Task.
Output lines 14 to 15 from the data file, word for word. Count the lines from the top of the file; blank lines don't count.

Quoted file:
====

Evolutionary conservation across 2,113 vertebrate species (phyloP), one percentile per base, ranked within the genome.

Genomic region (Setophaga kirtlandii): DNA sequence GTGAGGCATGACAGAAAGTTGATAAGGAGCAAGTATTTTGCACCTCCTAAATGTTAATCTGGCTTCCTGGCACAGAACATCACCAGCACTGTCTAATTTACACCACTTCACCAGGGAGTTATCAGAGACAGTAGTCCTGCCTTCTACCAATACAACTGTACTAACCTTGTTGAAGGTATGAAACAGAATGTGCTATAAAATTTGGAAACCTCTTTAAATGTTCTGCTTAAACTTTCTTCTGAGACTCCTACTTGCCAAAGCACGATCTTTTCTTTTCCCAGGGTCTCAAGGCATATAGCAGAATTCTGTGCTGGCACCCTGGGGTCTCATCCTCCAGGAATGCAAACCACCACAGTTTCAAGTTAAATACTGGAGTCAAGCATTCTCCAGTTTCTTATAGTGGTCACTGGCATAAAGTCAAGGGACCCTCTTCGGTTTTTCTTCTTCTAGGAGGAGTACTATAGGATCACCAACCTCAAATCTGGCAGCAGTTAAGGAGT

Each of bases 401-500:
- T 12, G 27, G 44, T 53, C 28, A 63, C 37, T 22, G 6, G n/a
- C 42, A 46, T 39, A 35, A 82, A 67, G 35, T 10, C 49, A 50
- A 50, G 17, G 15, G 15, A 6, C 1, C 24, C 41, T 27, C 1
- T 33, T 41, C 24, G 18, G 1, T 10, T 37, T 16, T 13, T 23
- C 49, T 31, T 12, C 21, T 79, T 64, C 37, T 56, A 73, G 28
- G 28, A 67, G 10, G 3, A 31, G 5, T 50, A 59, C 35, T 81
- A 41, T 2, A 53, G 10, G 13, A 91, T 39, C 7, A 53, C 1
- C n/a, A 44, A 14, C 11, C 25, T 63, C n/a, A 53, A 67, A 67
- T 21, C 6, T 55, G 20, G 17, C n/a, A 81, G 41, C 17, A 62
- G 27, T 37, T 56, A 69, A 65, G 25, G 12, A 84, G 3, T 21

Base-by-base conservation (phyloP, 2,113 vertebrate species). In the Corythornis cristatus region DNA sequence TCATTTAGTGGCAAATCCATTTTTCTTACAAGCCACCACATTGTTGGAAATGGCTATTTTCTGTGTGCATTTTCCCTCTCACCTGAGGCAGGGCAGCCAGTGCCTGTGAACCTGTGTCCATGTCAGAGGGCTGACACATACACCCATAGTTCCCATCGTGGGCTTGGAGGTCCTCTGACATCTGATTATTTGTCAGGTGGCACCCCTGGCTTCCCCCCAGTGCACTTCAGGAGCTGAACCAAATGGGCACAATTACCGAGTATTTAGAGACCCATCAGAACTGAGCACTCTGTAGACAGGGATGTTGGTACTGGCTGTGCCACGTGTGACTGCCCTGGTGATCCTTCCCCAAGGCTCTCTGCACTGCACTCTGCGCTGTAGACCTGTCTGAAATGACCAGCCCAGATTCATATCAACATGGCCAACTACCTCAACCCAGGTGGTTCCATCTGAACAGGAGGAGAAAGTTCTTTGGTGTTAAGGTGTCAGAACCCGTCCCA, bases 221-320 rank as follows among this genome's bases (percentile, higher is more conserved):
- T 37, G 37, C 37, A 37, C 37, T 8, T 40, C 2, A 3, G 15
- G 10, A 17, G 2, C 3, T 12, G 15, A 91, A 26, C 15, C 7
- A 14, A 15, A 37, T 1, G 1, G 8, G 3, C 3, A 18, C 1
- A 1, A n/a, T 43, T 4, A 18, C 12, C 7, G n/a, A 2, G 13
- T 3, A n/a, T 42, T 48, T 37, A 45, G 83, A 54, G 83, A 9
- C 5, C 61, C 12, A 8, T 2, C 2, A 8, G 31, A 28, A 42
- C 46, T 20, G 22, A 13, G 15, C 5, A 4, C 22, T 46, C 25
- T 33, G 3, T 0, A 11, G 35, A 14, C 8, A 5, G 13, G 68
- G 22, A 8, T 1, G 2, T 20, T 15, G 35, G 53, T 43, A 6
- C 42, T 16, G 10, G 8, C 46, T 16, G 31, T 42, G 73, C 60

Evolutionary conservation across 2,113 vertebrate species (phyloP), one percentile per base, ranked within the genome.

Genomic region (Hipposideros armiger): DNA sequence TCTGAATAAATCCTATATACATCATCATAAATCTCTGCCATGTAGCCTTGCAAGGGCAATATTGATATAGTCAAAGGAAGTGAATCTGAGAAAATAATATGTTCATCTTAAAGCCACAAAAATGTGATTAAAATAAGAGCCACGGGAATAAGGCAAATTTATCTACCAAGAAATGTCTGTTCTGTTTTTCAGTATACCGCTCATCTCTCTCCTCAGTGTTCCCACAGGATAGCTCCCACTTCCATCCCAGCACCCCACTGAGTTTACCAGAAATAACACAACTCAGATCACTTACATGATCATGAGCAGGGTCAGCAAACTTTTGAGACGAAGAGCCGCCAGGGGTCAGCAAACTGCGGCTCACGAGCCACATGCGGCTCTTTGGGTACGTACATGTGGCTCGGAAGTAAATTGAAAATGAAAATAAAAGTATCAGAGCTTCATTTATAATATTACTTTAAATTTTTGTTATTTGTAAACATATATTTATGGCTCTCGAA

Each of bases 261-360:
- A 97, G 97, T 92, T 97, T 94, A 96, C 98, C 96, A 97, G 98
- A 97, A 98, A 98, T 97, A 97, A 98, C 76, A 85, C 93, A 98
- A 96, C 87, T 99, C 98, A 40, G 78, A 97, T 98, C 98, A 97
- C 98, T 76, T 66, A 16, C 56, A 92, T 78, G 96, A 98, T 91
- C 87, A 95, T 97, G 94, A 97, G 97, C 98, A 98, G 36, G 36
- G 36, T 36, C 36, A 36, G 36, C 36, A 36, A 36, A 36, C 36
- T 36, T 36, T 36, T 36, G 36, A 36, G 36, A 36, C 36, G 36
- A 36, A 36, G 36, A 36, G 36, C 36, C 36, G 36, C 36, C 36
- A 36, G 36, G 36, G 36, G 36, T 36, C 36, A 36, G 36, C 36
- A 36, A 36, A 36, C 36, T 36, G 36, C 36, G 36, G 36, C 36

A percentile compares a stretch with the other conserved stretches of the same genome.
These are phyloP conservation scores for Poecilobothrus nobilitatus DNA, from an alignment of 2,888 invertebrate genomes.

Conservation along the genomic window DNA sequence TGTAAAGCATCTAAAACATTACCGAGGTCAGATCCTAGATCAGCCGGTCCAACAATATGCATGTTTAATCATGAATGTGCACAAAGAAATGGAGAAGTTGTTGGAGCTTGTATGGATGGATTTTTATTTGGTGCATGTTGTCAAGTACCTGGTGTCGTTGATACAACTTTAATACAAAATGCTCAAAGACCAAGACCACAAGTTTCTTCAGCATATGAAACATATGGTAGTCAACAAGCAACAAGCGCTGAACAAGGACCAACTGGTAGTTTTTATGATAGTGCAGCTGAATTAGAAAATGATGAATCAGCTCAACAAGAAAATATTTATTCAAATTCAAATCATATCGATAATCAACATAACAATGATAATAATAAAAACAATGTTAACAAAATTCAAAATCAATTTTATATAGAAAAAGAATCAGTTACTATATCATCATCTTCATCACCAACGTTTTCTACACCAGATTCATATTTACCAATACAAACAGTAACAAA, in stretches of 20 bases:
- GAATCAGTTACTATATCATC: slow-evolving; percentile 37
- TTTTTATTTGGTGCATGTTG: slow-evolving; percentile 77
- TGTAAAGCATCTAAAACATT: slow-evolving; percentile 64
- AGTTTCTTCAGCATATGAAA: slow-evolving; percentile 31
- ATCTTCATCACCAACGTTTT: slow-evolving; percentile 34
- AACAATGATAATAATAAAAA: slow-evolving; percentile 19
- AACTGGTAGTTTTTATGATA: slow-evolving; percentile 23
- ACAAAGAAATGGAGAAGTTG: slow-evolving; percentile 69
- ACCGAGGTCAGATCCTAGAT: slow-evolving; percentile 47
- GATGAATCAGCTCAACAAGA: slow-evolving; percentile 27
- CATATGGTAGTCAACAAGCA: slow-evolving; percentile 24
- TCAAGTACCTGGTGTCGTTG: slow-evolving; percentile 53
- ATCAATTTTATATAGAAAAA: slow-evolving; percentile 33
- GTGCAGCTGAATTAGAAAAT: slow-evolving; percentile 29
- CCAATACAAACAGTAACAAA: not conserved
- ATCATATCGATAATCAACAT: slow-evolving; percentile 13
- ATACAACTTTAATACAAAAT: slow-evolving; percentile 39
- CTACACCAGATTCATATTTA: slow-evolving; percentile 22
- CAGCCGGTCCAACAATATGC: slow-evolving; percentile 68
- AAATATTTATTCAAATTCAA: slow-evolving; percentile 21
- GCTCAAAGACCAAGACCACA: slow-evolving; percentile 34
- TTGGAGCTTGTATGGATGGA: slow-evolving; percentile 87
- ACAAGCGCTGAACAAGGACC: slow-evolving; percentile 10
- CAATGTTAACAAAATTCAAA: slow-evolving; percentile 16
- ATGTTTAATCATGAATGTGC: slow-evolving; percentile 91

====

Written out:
Base-by-base conservation (phyloP, 2,113 vertebrate species). In the Corythornis cristatus region DNA sequence TCATTTAGTGGCAAATCCATTTTTCTTACAAGCCACCACATTGTTGGAAATGGCTATTTTCTGTGTGCATTTTCCCTCTCACCTGAGGCAGGGCAGCCAGTGCCTGTGAACCTGTGTCCATGTCAGAGGGCTGACACATACACCCATAGTTCCCATCGTGGGCTTGGAGGTCCTCTGACATCTGATTATTTGTCAGGTGGCACCCCTGGCTTCCCCCCAGTGCACTTCAGGAGCTGAACCAAATGGGCACAATTACCGAGTATTTAGAGACCCATCAGAACTGAGCACTCTGTAGACAGGGATGTTGGTACTGGCTGTGCCACGTGTGACTGCCCTGGTGATCCTTCCCCAAGGCTCTCTGCACTGCACTCTGCGCTGTAGACCTGTCTGAAATGACCAGCCCAGATTCATATCAACATGGCCAACTACCTCAACCCAGGTGGTTCCATCTGAACAGGAGGAGAAAGTTCTTTGGTGTTAAGGTGTCAGAACCCGTCCCA, bases 221-320 rank as follows among this genome's bases (percentile, higher is more conserved):
- T 37, G 37, C 37, A 37, C 37, T 8, T 40, C 2, A 3, G 15